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Welcome 2016 – Oh the things to look forward to!

New-Years

I’ll admit i, I’m a fan of New Years.  After the hustle and bustle of Christmas is over, I look forward to the New Year, putting down goals for the year and getting back into routine. Plus, for us on the farm, it’s getting close to my favorite time of the year – calving!! I see the turn of the calendar as an opportunity to adjust and look forward. I’m not about huge changes or rash judgement and don’t jive with the big “New Year, New You” mantra out there;  not for my fitness nor for my farm planning. I like to reflect on the previous year, note the wins and losses for the year, and then set my new goals. I set them often, not just at New Years. I’m a fan of quarterly goals. For the farm, that means a changing of seasons and new projects to look forward to. Personally, that means after 3 months, you have pretty good idea if your goal is working for you, whether it be fitness, nutrition or just getting the darn office desk organized (this one is my nemesis).

My tips for Goal Setting:

  1. Write them down.
  2. Be specific.
  3. Review the goal as well as what has and has not worked in the past for you.
  4. Priotize and organize. What are big goals and your small goals? I break mine down to 1st, 2nd, 3rd priority.
  5. Break your goals down into small steps.
  6. Share them with someone.
  7. Seek out support.
  8. Leap…go for it.  Do it!

So here’s to 2016’s goals. I’m 5 days in a loving it so far!

A Reflection of 2015

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A photo of my family from a  photo shoot we agreed to do for Farm & Food Care Saskatchewan whilst I was 38 weeks pregnant.

I have been pretty quiet this year. A trying pregnancy, work, farm, etc. all took priority over the blog. In my time away, I have learned, reflected and analyzed many things. Without further ado, here is my list of things I learned in 2015:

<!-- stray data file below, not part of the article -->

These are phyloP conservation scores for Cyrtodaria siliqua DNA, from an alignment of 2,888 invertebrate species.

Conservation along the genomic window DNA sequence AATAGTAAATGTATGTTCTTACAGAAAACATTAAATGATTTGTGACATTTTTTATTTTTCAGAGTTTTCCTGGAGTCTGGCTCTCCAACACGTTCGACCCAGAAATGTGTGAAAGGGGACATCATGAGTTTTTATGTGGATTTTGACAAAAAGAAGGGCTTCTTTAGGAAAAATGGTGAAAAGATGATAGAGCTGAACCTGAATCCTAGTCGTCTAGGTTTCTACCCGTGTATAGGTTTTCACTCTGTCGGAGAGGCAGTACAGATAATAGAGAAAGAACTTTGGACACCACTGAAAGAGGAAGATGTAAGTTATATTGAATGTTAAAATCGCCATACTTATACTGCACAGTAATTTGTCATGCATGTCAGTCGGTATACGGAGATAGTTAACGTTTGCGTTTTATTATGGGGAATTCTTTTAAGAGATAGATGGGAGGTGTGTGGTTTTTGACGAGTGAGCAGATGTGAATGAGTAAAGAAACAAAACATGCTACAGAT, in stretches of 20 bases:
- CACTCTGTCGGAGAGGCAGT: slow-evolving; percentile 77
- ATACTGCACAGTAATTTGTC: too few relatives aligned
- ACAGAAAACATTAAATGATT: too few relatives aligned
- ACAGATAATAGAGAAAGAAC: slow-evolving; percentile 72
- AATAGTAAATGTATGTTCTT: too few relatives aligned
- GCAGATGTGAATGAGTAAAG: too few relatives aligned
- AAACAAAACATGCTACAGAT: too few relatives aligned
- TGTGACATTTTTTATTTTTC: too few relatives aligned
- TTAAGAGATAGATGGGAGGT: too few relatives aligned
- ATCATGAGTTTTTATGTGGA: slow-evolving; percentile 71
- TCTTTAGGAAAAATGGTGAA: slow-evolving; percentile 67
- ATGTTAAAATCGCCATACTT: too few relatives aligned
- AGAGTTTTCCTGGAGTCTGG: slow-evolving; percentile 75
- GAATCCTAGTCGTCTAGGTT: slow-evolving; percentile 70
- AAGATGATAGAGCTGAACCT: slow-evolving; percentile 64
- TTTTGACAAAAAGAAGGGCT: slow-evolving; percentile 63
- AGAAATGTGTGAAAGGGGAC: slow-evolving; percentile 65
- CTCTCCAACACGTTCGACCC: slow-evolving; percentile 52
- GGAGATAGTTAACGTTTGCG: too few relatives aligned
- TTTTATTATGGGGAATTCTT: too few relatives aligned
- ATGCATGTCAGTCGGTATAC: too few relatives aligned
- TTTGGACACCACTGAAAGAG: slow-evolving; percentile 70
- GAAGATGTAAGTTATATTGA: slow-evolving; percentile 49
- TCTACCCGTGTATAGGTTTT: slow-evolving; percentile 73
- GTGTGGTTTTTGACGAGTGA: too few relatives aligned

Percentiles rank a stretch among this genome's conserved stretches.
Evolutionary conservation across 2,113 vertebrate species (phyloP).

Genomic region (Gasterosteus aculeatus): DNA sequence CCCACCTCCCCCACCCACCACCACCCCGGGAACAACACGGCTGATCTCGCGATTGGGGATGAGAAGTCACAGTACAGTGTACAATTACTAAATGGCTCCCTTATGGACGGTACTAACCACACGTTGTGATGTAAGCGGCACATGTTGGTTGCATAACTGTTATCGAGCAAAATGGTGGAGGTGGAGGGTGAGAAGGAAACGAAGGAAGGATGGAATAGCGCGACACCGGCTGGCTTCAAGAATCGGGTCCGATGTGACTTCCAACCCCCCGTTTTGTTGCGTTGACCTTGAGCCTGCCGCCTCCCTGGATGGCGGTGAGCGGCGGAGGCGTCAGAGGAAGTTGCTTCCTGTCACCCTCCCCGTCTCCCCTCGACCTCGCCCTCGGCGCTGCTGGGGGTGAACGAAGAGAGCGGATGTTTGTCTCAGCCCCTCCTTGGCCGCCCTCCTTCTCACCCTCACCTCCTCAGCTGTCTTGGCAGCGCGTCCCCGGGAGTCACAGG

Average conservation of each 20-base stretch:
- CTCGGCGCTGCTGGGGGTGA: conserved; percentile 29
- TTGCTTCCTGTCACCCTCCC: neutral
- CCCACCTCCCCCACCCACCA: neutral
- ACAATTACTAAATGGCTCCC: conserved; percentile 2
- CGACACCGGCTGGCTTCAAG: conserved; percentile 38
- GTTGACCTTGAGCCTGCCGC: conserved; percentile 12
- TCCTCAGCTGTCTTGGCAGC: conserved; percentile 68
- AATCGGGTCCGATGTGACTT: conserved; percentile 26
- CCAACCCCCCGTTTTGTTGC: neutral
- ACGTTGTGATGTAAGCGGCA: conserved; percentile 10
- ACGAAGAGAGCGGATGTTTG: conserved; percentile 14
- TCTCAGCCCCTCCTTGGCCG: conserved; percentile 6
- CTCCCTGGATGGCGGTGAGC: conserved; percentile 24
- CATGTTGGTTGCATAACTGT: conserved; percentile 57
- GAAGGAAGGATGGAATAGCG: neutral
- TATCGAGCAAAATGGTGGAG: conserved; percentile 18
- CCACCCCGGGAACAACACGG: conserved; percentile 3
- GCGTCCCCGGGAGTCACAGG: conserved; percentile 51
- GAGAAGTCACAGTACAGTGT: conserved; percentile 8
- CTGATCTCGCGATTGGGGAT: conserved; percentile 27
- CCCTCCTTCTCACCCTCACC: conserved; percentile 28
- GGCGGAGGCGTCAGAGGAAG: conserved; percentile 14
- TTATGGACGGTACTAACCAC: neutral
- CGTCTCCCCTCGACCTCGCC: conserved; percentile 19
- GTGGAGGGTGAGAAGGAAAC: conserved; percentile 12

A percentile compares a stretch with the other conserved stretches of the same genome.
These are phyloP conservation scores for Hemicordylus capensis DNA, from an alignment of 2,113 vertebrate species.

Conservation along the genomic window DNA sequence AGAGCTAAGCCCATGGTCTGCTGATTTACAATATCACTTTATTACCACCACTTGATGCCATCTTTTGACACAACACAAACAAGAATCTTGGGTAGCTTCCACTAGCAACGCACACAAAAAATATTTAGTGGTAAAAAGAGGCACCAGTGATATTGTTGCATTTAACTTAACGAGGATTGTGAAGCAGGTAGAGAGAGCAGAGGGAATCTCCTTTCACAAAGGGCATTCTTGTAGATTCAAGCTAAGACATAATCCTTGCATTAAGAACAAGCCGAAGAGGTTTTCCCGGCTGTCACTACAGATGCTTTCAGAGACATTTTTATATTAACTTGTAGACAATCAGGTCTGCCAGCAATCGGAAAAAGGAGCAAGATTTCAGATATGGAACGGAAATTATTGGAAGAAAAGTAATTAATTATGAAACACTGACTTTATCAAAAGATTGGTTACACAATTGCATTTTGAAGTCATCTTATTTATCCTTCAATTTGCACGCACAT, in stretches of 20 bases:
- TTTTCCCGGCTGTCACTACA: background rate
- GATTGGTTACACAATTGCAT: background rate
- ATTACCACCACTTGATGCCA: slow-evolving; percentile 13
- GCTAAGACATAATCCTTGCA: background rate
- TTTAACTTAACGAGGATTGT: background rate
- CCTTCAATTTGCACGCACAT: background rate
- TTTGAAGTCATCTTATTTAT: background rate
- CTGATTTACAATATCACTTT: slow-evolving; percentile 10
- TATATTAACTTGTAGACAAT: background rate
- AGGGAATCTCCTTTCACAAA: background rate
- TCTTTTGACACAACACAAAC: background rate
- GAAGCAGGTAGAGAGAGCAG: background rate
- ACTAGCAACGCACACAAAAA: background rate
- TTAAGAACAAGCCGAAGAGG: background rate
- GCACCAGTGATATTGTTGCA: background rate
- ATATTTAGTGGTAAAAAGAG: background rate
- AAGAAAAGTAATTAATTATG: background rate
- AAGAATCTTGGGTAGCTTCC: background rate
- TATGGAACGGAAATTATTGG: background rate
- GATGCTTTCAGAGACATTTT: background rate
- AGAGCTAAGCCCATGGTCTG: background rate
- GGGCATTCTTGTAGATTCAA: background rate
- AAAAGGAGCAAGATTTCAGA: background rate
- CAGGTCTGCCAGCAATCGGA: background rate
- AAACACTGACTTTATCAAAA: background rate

1. I am a farmer. Not a farm wife. A farmer. My role currently is more in the background supporting the farm with website work, social media, a bit of admin work, behind the scenes organization and a lot food. My superpower seems to be cooking for a crew with ease. That’s okay; I am still a valuable part of the farm. It’s taken me a lot of time to get this space. I’d prefer to be outside working the cattle, but I have realized I need to value my role as it is now, not what I want it to be in the future.
  2. I know what I don’t know – this a big one for fitness/nutrition and agriculture. I have a few fitness and nutrition “designations” but I realize there is a LOT in the world about safe training and sound nutrition that I don’t know and am not qualified to comment on.  I wish there were more people that realized what speaking in scope meant.  As such I have kept my fitness and nutrition posts to a minimum.  I keep the same principal for agriculture. I’m a cattle farmer. My professional training is cattle nutrition & microbiology, so I won’t be spouting off any agronomy advice anytime soon.
  3. Advocating is tricky. I started the year off quite active on twitter and the #farm365 hashtag. Things got ugly on the hashtag quickly as vegan fanatics flooded the feed with animal rights propaganda. They’re still there. I took a pretty big break from social media advocacy.